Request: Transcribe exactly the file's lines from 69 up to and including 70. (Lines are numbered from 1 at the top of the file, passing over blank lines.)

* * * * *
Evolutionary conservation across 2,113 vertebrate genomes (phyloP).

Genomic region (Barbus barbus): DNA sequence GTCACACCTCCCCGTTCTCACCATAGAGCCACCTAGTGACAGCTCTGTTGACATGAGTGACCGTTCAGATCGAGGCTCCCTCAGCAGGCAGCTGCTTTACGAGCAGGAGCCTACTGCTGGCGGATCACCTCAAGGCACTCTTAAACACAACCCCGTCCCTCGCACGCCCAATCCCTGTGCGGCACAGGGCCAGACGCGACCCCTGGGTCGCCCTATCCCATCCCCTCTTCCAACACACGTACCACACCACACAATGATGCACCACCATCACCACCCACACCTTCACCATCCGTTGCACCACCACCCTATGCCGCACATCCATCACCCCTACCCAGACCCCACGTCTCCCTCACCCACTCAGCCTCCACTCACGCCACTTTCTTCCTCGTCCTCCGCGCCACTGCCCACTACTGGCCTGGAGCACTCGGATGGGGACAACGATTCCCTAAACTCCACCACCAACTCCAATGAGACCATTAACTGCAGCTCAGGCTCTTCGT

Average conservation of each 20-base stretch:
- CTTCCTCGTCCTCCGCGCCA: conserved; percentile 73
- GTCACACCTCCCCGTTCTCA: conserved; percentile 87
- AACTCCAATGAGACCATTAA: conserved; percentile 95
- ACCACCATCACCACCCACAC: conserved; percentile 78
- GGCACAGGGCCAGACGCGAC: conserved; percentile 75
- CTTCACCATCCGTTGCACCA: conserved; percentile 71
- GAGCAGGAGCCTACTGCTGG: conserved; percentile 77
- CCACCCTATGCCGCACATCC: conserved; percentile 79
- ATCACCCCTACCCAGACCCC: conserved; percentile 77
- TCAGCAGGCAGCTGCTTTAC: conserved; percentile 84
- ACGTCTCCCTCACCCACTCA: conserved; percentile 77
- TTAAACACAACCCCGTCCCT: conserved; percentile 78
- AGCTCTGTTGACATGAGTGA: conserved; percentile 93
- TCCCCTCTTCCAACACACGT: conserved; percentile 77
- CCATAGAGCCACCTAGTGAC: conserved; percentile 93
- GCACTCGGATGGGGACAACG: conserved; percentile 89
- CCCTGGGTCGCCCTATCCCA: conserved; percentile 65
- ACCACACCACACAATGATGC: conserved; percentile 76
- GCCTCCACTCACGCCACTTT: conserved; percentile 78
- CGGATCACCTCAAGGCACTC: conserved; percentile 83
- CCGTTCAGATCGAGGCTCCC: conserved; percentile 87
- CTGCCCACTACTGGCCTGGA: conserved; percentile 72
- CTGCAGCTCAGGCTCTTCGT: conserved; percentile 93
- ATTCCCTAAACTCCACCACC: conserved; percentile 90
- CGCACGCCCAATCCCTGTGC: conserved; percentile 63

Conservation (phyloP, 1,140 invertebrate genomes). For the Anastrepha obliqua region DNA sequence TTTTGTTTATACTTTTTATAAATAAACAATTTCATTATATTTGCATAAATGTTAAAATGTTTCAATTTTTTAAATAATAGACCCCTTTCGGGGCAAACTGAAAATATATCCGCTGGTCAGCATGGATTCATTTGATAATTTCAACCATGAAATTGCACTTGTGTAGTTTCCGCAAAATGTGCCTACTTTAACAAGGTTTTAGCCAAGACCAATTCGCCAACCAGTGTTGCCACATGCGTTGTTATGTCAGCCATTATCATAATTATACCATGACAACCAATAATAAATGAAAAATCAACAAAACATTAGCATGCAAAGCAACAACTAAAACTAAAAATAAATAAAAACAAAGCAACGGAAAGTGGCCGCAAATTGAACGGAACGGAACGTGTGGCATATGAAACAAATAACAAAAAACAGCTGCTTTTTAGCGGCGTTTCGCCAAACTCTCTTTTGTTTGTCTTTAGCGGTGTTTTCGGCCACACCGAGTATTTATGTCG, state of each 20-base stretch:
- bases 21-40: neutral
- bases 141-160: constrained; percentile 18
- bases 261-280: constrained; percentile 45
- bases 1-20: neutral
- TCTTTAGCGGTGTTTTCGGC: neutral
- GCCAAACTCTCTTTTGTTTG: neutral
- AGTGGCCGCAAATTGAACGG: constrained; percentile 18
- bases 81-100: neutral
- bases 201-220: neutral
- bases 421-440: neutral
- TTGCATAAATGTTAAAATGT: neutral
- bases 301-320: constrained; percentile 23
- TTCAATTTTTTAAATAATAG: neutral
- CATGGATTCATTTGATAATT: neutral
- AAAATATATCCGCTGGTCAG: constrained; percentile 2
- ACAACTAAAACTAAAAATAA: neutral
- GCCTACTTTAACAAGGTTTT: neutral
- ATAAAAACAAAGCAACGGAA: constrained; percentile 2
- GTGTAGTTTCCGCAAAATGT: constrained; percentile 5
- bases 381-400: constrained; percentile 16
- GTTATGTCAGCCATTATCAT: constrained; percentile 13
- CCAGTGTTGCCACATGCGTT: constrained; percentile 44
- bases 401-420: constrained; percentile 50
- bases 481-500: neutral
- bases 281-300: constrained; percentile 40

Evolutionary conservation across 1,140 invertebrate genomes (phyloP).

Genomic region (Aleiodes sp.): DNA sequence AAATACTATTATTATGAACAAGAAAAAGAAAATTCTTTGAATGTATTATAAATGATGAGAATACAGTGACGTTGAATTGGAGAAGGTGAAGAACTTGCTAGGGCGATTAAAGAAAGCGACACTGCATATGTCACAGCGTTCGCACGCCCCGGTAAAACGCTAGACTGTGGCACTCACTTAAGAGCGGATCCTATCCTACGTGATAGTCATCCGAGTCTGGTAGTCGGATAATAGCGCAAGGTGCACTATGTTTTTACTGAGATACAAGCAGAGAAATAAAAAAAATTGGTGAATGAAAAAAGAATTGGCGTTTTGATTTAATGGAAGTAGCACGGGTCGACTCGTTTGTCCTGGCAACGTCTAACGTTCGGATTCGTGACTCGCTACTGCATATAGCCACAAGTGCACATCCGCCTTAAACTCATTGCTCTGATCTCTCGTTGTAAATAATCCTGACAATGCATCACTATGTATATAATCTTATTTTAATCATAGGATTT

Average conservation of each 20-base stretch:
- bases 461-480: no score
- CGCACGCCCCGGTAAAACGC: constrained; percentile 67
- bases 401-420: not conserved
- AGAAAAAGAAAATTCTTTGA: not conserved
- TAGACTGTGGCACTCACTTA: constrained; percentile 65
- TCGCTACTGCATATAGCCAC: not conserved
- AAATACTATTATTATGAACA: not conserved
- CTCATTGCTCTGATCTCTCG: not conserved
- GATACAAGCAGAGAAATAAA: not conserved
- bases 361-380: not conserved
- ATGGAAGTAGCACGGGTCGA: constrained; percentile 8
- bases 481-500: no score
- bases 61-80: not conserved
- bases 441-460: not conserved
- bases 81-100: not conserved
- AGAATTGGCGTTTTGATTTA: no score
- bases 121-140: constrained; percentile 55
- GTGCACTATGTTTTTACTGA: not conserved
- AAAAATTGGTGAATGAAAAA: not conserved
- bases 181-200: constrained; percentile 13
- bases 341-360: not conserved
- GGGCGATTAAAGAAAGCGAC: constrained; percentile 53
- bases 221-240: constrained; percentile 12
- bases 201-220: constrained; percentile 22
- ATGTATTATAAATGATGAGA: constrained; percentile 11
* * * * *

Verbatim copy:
- bases 481-500: no score
- bases 61-80: not conserved